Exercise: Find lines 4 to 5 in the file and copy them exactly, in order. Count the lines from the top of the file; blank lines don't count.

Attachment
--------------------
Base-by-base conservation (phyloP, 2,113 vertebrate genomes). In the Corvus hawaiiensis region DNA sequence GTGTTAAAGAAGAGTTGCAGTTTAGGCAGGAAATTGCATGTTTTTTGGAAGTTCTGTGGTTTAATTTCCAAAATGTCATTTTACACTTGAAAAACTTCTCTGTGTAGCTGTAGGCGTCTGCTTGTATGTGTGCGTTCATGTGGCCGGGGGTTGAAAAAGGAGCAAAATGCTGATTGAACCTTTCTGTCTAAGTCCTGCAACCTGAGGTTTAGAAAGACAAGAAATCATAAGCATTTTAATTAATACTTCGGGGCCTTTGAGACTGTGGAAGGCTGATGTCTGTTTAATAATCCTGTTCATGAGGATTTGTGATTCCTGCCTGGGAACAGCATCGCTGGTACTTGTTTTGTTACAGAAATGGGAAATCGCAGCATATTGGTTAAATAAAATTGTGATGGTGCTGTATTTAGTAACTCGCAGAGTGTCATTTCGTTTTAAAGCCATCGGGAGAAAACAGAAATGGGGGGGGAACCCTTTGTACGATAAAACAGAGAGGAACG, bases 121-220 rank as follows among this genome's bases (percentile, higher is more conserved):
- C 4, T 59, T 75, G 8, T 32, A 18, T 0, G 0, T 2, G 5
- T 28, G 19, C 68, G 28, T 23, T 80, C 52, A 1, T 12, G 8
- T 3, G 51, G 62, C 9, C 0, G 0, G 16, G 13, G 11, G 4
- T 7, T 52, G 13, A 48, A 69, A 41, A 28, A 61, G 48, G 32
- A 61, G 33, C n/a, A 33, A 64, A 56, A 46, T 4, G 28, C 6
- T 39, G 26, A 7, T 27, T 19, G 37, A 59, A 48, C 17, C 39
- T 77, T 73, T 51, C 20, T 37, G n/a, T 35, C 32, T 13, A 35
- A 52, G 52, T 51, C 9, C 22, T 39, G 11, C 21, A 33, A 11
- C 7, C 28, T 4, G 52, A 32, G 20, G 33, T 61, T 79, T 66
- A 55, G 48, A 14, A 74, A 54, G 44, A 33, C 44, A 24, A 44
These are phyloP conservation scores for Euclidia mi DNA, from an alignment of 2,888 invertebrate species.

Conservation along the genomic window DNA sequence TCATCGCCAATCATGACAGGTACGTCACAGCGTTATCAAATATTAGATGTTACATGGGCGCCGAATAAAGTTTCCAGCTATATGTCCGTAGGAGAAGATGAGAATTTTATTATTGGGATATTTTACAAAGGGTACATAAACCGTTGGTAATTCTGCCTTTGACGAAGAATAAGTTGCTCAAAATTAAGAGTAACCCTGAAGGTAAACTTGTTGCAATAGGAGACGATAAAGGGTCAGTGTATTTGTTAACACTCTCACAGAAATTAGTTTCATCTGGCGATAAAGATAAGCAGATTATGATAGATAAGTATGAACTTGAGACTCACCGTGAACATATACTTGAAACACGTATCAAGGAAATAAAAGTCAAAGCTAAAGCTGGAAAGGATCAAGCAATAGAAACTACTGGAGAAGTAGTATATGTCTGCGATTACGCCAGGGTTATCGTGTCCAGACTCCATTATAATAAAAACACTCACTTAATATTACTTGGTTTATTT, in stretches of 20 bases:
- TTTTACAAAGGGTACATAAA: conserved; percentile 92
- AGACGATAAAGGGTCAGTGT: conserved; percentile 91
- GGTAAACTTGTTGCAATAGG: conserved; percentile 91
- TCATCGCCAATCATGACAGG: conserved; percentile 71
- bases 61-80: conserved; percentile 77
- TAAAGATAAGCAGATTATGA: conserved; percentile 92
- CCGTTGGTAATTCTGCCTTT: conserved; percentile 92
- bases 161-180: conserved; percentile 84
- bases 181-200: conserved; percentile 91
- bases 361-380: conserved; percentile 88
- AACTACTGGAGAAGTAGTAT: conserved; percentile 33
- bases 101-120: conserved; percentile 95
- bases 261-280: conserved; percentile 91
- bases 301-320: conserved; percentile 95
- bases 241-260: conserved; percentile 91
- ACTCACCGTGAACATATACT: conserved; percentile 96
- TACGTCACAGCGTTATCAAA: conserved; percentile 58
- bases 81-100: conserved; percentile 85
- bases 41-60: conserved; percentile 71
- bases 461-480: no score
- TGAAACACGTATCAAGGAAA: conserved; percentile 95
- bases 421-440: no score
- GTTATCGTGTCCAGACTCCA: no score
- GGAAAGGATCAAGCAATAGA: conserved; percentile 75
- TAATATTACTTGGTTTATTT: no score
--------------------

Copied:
- T 3, G 51, G 62, C 9, C 0, G 0, G 16, G 13, G 11, G 4
- T 7, T 52, G 13, A 48, A 69, A 41, A 28, A 61, G 48, G 32